North Korea says it needs nuclear missiles capable of striking heart of US mainland to prevent invasion

Foreign minister said its arsenal is a legitimate means of self-defence

Samuel Osborne
Monday 07 August 2017 12:03
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The North says it is ready to give the US a ‘severe lesson’ if it takes military action against it
The North says it is ready to give the US a ‘severe lesson’ if it takes military action against it

North Korea has defended its weapons programme, saying it needs the capability to launch intercontinental missiles at the heart of the United States to prevent an invasion.

It warned that the country was ready to give the US a "severe lesson" with its strategic nuclear force if it takes military action against it, it said in a statement to a regional meeting in Manila.

In a transcript of a statement by the North's foreign minister, Ri Yong-ho, Pyongyang called new UN sanctions "fabricated" and warned there would be "strong follow-up measures" and acts of justice.

"We will under no circumstances put the nukes and ballistic rockets on the negotiating table," Mr Ri said.

North Korea state broadcast: US faces 'thousands-fold' revenge following new UN sanctions

The statement said the North's intercontinental ballistic missile tests in July proved that the entire United States was in its firing range, and those missiles were a legitimate means of self-defence.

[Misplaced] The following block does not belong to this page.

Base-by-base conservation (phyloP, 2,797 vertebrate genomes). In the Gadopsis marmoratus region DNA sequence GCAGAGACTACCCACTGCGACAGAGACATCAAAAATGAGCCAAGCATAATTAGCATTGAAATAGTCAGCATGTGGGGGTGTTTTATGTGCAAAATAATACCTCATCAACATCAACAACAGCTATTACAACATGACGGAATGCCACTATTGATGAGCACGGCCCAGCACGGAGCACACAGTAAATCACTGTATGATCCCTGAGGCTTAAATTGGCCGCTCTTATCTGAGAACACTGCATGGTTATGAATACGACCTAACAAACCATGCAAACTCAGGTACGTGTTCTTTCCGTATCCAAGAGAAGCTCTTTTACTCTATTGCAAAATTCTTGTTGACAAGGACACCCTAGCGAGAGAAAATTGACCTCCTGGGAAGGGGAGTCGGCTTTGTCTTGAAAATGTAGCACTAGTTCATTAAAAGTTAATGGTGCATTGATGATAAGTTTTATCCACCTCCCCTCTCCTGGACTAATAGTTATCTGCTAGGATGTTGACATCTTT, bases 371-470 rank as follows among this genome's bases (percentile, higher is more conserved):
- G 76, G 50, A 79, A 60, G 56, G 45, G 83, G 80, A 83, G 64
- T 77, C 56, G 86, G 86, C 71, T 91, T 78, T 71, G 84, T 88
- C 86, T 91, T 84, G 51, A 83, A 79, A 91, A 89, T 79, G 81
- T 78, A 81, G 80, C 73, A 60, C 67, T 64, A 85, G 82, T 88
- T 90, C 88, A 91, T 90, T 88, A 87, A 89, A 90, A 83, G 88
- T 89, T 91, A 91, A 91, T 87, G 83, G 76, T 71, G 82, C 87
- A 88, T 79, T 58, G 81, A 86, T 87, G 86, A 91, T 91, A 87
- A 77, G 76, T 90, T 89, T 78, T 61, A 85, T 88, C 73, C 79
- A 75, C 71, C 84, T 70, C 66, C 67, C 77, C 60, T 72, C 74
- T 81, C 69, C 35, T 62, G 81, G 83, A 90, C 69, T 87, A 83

Mr Ri also said that his country has no intention of using nuclear weapons against any country "except the US".

He said the only way that would change is if another country joined in an American action against North Korea.

On Monday the US Secretary of State Rex Tillerson held a door open for dialogue with North Korea, saying that Washington was willing to talk to Pyongyang if it halted a series of recent missile test launches.

Mr Tillerson's comments, also from Manila, were the latest US attempt to rein in Pyongyang's nuclear and missile program after months of tough talk from President Donald Trump.

"When the conditions are right, then we can sit and have a dialogue around the future of North Korea so they feel secure and prosper economically," Mr Tillerson told reporters. "The best signal that North Korea can give us that they are prepared to talk would be to stop these missile launches."

There was no direct reaction from North Korea to Mr Tillerson's remarks, but North Korea warned it would launch a "thousands-fold" revenge against the US after it introduced tough new UN sanctions.

The UN Security Council unanimously approved new penalties for the North after its recent test launches of several intercontinental ballistic missiles.

The US-drafted resolution bans North Korean exports of coal, iron, iron ore, lead, lead ore and seafood and is aimed to pressuring Pyongyang to end its nuclear programme.

It also prohibits countries from increasing the current numbers of North Korean labourers working abroad, bans new joint ventures with North Korea and any new investment in current joint ventures.

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